Is the "transition" job a worthwhile move for someone established in his or her career? It’s been considered preferable, traditionally, to hold out for something in one’s own field rather than take an unrelated job simply to pay the bills. But as with so many other things in this recession, conventional wisdom is not what it used to be.
One of the reasons many unemployed workers do volunteer work today is to fill their resumes between jobs. In support of transition jobs, Denene Brox argues that they fulfill the same purpose — while offering a salary to boot:
In addition to providing you an income, transition jobs put you back into the ranks of the employed, the group most attractive to potential employers. "Transition jobs help you avoid those large gaps of unemployment on your resume, which is a concern in this economy," says Nancy DeCrescenzo, director of career services at Eastern Connecticut State University.
The experts quoted by Brox also seem to think that one of the main reasons transition jobs became stigmatized no longer applies:
"I don't think taking a transition job will hurt your resume, because the number-one thing that recruiters and employers ask is what you've been doing with your time. So you're better off doing something than nothing. It shows that you're a go-getter -- that you're out there working hard, doing whatever it takes to pay your bills," says career coach Deborah Brown-Volkman.
Keri Coffman-Thiede on JobDig goes one step further — to her, a transition job is something that should be looked on as a positive opportunity. She relates her own experience as an example:
A transition job is work that is easy, you CAN’T take it home with you, and your career aspirations are in no way tied to it. For example, I used to be a recruiter. I called myself “a recruiter.” I felt loyal to the organization and incredibly responsible for filling their / my open positions. My ego and sense of self was wrapped up in this work -- work that stressed me out and I didn’t find personally satisfying. Then, I took a customer service position in the same organization and life changed.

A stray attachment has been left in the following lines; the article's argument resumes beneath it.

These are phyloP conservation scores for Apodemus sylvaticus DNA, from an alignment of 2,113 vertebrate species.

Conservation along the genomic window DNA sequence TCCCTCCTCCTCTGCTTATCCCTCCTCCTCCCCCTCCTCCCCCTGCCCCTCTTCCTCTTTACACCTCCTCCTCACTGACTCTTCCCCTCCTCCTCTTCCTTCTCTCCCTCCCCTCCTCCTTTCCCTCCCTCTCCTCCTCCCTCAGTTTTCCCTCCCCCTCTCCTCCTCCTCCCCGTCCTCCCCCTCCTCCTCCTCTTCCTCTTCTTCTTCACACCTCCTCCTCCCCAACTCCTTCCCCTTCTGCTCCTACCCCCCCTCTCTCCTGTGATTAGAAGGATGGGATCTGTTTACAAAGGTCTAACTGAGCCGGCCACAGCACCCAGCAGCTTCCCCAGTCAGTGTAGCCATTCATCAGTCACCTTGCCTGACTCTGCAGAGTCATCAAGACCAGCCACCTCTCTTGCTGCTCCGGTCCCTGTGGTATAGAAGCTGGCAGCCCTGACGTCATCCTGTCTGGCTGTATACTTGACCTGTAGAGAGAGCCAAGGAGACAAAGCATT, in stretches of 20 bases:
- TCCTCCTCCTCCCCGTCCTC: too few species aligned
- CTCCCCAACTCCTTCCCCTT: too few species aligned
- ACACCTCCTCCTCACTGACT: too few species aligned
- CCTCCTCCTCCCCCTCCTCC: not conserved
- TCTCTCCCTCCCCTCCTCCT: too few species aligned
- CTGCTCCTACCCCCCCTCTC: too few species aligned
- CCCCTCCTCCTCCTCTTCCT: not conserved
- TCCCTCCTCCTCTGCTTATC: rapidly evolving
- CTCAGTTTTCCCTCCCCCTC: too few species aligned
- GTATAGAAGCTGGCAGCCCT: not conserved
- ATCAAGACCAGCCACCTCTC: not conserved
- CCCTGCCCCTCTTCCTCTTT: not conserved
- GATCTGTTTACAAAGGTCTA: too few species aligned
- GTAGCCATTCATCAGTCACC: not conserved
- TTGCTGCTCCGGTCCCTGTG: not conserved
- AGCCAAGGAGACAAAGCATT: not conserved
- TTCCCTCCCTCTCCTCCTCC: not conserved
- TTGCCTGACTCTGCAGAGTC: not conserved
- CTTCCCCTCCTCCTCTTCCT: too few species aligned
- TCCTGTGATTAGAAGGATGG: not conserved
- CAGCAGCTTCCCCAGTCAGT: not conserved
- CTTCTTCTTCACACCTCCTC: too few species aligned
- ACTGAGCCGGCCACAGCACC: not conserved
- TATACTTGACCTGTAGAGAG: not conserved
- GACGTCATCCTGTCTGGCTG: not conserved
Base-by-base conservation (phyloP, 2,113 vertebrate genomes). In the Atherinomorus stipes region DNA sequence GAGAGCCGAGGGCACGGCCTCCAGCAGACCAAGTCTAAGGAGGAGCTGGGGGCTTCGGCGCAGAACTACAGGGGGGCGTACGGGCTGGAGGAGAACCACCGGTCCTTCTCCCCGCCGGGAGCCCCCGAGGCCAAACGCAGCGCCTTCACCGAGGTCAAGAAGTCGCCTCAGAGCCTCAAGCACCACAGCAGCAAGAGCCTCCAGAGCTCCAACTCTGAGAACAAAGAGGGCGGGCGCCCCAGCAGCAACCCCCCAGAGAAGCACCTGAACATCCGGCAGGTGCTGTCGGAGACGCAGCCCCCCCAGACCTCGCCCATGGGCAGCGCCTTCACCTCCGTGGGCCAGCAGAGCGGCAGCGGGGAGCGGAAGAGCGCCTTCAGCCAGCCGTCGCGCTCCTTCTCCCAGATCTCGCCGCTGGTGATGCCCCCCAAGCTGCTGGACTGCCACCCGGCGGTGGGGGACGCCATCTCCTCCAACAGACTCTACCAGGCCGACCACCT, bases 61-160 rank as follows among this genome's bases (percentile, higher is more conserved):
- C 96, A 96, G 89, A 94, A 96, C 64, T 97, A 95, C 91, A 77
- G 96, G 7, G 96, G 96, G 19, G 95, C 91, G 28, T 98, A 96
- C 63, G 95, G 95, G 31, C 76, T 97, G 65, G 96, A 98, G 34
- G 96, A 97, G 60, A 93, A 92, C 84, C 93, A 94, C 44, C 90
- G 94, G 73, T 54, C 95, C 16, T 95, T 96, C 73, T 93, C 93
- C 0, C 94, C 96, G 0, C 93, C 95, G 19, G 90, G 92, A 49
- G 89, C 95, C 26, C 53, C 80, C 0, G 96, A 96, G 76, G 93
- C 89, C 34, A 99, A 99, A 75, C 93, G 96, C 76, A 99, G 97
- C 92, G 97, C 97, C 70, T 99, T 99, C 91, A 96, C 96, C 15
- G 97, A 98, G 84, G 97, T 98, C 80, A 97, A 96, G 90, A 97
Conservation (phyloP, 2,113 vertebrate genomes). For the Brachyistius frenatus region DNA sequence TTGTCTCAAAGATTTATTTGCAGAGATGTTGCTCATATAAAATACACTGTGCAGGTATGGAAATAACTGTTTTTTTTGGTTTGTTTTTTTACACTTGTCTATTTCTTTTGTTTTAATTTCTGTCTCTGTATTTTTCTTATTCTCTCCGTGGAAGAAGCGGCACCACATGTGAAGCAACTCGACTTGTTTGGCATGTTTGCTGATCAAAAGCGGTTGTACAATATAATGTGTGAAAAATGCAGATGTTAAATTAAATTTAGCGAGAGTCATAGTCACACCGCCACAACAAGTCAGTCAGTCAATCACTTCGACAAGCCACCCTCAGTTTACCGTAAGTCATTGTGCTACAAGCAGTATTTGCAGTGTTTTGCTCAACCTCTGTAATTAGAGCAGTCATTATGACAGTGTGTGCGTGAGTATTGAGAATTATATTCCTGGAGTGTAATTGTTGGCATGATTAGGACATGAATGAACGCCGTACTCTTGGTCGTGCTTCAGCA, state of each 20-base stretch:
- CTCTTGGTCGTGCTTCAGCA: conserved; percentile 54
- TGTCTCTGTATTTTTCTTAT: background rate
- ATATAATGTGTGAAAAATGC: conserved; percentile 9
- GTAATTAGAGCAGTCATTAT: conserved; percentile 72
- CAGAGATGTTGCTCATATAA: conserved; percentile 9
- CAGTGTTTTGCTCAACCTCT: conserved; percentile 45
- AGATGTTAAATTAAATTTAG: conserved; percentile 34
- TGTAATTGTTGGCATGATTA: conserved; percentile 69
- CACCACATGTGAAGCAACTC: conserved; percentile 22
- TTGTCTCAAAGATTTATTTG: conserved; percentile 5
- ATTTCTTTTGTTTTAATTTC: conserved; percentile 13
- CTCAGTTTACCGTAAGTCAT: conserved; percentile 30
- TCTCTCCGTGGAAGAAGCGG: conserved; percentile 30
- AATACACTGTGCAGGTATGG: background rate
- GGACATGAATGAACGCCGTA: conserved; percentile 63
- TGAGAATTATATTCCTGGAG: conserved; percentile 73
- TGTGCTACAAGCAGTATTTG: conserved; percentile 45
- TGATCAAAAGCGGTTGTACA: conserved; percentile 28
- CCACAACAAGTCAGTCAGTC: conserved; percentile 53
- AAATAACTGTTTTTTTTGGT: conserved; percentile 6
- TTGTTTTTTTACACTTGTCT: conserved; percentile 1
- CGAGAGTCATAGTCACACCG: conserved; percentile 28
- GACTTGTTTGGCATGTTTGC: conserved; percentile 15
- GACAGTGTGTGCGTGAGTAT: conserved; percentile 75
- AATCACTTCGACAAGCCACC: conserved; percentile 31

Coffman-Thiede discusses both the difficulties and rewards of her choice:
This “transition” job was a drop in status, responsibility, stress and pay AND allowed me the space for the work I DID want to come into my life. I literally could feel my muscles relax more and more as each month passed in this new, easy job. By about the fourth month, I had new energy and was interested in exploring what I would really like to do for work. Eight months into this transition job, the answer hit me as clearly as if it were written in the sky…I’m a coach! The great thing about this transition job is it also allowed me the time and energy to then pursue my dream job. I spent the next 2 years in this transition job while I got my training and certification in coaching and starting my own practice.
If you think a transition job might be for you, Patricia Soldati has a fantastic column on how to succeed in getting one by explaining to potential employers why you are motivated and qualified to make such a leap:
Career-changers have an additional challenge: How do you convey why you spent 10 or 20 years doing one thing and are now intent on doing another? In other words, what is your 'transition story' -- that makes good sense AND emotionally grabs the hiring manager? The situation requires you to prepare a story that is rational, succinct, compelling and totally positive. You must be able to share it in a couple of minutes. And, there must be an emotional component that captures the imagination of the interviewer.
Soldati provides great guidelines for doing just that. I recommend reading the article in its entirety, but here are her three basic steps: 1) explain what you’ve done, (2) explain why you’re changing, (3) explain what value you bring to the new field.
It looks like we've hit a turning point for the transition job — whether for financial, strategic or other reasons, it's no longer taboo to take one.